If you don’t get excited by vintage transport design, maps, memorabilia and historic buses and trams, what’s the matter with you? A must for transport buffs, the Museum of Transport houses more than 70 vehicles – many of which you can actually get inside – and a huge archive of brochures, route maps, tickets, photography and film. Don’t miss the old-school cafeteria and keep an eye out for the museum’s free heritage bus rides back to Shudehill.


Housed in the gorgeous 19th-century Ashton Canal Warehouse, the Portland Basin Museum’s centrepiece is a recreation of a 1920s street complete with terrace house, school room, chippy and pub. Learn about the area’s industrial history of mining, farming and textile manufacture, visit the changing exhibitions, and take a narrowboat trip down the canal. Day out: sorted.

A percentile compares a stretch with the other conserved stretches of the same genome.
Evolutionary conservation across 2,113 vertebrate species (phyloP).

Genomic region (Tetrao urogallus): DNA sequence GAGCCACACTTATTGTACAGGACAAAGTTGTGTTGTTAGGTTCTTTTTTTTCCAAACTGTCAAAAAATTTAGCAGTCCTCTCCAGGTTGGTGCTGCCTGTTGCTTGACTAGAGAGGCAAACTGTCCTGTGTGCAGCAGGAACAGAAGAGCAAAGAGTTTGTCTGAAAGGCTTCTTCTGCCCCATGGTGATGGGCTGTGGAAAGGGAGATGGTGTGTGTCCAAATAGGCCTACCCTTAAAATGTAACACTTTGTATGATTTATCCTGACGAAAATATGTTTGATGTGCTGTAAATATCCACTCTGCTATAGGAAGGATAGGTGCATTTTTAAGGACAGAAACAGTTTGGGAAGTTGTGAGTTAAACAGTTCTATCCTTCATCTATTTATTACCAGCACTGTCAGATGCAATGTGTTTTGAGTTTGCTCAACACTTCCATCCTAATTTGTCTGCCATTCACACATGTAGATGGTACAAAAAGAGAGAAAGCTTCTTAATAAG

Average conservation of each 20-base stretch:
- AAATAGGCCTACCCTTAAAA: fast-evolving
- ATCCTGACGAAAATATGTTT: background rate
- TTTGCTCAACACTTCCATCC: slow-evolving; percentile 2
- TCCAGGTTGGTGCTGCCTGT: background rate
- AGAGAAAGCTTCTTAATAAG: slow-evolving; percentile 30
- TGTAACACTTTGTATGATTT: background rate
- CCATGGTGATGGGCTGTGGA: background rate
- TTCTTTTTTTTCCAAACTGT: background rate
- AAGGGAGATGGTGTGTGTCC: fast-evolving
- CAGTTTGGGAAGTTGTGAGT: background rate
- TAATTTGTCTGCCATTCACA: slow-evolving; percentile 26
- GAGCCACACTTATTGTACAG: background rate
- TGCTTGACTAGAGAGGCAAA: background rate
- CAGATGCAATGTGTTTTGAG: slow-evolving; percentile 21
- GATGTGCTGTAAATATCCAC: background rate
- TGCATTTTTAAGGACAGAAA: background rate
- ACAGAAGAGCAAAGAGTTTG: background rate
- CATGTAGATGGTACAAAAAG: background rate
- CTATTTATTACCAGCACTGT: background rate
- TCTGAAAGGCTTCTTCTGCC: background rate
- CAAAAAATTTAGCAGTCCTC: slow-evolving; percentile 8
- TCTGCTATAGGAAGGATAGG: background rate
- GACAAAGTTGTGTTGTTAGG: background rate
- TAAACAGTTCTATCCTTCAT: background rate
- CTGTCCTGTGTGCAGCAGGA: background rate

Is Stockport in Manchester? Does anyone care? What matters is Hat Works, Stockport’s wonderfully zany museum of the area’s once-flourishing hatting industry. Most people know it from its huge brick chimney, which announces to those travelling in by rail from the south that Piccadilly is only 10 minutes away. But it’s well worth getting off a stop early to check out the museum’s massive collection of Victorian machinery, interactive exhibits, and hundreds of hats from around the world.

After more solid recommendations?

  • Things to do

It may be best known for its musical legacy, having gifted the world the likes of the Stone Roses, the Smiths and (however temporarily) legendary club the Hacienda. But don’t get hung up on the past – our pick of the best things to do in Manchester right now shows this city’s evolving at a staggering pace.